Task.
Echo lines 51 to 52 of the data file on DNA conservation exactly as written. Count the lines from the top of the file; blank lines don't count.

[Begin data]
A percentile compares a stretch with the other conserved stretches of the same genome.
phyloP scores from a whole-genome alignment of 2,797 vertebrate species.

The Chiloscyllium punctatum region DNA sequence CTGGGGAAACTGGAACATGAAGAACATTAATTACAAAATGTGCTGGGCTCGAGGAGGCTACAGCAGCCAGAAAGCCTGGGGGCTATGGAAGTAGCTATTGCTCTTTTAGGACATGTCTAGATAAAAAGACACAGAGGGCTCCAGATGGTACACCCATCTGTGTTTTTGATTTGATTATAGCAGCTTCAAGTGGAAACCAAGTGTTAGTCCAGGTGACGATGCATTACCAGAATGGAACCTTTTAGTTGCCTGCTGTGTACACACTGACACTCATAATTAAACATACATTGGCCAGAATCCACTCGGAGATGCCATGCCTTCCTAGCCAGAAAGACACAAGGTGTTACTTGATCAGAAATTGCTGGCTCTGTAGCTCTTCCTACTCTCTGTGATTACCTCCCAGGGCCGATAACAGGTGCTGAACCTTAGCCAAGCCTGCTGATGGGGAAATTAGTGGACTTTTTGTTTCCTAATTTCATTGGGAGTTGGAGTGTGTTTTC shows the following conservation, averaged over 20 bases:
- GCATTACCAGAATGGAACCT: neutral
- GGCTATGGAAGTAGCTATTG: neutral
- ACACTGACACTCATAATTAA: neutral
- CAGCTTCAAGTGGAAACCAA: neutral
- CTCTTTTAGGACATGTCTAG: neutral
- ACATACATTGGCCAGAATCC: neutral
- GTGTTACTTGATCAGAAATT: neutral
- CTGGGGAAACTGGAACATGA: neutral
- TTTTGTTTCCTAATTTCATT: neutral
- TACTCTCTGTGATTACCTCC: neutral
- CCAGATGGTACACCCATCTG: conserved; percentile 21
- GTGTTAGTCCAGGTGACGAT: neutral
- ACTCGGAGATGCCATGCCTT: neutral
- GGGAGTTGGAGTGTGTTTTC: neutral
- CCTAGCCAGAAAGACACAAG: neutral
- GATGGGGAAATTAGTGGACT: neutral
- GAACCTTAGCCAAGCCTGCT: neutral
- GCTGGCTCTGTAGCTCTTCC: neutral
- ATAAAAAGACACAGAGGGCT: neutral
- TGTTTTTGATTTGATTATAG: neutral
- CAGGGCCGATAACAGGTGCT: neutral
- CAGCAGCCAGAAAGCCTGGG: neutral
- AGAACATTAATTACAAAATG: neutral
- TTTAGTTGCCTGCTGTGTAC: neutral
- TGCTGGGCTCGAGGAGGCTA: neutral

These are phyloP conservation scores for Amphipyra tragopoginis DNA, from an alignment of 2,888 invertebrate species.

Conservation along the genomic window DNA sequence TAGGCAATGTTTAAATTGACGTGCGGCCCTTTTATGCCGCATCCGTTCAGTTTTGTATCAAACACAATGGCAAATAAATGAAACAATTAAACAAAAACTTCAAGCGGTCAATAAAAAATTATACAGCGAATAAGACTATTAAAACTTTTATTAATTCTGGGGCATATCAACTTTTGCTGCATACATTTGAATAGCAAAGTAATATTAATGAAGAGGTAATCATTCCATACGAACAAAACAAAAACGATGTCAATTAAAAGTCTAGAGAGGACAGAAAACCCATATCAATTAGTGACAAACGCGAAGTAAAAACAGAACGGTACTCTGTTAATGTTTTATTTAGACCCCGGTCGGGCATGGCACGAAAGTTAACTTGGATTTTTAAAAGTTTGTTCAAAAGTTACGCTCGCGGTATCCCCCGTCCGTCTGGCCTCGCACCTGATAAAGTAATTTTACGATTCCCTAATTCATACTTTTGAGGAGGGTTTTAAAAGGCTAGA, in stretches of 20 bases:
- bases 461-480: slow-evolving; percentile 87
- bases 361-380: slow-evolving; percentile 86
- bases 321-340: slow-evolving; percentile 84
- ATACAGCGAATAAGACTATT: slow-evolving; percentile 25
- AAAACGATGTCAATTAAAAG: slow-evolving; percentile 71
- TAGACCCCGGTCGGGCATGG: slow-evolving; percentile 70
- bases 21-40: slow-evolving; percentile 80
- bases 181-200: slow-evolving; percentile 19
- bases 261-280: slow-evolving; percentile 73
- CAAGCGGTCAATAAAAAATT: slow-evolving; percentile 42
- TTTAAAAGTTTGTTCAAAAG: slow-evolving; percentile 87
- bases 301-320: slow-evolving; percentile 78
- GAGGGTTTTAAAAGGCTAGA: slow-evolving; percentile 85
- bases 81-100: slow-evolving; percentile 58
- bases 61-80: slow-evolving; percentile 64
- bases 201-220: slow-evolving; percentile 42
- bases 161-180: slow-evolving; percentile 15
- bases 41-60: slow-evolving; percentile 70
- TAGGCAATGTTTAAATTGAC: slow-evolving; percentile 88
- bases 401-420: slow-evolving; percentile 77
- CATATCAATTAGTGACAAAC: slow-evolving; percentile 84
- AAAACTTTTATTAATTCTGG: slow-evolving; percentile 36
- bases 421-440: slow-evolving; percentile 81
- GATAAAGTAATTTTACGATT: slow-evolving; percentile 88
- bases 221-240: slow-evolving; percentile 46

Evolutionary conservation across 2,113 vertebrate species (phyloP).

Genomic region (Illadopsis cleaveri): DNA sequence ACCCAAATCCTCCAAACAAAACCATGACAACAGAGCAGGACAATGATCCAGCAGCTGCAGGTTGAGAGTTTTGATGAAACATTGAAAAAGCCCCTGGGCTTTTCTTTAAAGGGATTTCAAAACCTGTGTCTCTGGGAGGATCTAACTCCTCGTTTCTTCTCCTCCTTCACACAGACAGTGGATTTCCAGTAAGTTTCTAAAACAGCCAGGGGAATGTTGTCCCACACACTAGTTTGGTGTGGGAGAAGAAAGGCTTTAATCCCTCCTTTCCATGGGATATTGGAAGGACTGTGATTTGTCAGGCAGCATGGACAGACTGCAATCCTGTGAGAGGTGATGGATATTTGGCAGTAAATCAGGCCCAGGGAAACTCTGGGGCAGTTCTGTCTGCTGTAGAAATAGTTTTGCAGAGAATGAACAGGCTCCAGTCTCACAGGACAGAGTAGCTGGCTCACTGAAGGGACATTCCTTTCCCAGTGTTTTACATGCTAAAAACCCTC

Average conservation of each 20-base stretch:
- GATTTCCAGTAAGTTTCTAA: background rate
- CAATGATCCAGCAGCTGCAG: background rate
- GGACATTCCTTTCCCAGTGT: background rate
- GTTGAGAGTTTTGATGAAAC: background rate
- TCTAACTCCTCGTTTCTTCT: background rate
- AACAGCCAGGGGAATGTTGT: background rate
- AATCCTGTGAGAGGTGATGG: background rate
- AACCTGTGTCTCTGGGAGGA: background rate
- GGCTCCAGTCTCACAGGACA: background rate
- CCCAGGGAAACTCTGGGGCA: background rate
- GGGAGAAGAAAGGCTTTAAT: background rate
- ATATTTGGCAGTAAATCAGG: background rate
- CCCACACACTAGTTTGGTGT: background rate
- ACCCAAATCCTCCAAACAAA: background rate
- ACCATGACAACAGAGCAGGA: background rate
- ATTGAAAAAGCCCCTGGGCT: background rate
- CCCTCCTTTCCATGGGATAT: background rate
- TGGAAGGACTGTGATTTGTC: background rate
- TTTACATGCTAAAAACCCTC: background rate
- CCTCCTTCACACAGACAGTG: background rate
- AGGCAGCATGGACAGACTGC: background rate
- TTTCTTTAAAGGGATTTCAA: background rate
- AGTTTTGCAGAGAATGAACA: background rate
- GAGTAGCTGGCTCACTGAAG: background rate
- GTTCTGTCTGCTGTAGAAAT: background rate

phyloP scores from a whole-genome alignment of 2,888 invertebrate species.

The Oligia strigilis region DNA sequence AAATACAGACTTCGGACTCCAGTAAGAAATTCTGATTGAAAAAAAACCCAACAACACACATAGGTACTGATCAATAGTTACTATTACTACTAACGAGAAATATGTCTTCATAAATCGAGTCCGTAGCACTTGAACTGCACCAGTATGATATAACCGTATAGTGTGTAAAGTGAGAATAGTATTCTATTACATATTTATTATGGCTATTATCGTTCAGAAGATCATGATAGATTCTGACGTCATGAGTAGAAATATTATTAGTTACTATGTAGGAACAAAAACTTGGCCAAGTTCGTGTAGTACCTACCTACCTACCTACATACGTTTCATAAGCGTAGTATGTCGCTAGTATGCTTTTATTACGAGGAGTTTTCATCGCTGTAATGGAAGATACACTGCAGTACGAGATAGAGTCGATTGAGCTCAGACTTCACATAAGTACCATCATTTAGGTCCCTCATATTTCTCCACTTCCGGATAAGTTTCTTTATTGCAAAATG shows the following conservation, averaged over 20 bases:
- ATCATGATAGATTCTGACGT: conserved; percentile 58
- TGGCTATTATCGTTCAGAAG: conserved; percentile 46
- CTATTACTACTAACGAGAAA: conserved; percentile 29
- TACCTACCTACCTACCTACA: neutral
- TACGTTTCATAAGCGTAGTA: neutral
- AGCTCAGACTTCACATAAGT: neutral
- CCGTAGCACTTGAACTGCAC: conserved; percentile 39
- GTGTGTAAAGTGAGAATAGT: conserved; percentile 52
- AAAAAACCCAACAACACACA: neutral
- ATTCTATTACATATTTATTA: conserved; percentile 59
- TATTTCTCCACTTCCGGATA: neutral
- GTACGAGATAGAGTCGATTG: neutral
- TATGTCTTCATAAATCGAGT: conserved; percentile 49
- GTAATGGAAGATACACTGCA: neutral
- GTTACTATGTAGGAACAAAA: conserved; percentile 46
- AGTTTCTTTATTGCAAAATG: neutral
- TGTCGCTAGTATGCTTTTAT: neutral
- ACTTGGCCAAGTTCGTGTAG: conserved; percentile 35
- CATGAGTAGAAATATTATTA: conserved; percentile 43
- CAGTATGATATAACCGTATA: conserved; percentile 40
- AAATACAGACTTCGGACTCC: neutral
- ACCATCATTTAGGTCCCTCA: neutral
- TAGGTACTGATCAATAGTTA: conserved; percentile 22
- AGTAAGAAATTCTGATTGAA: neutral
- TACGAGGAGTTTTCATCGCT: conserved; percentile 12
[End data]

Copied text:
- CATATCAATTAGTGACAAAC: slow-evolving; percentile 84
- AAAACTTTTATTAATTCTGG: slow-evolving; percentile 36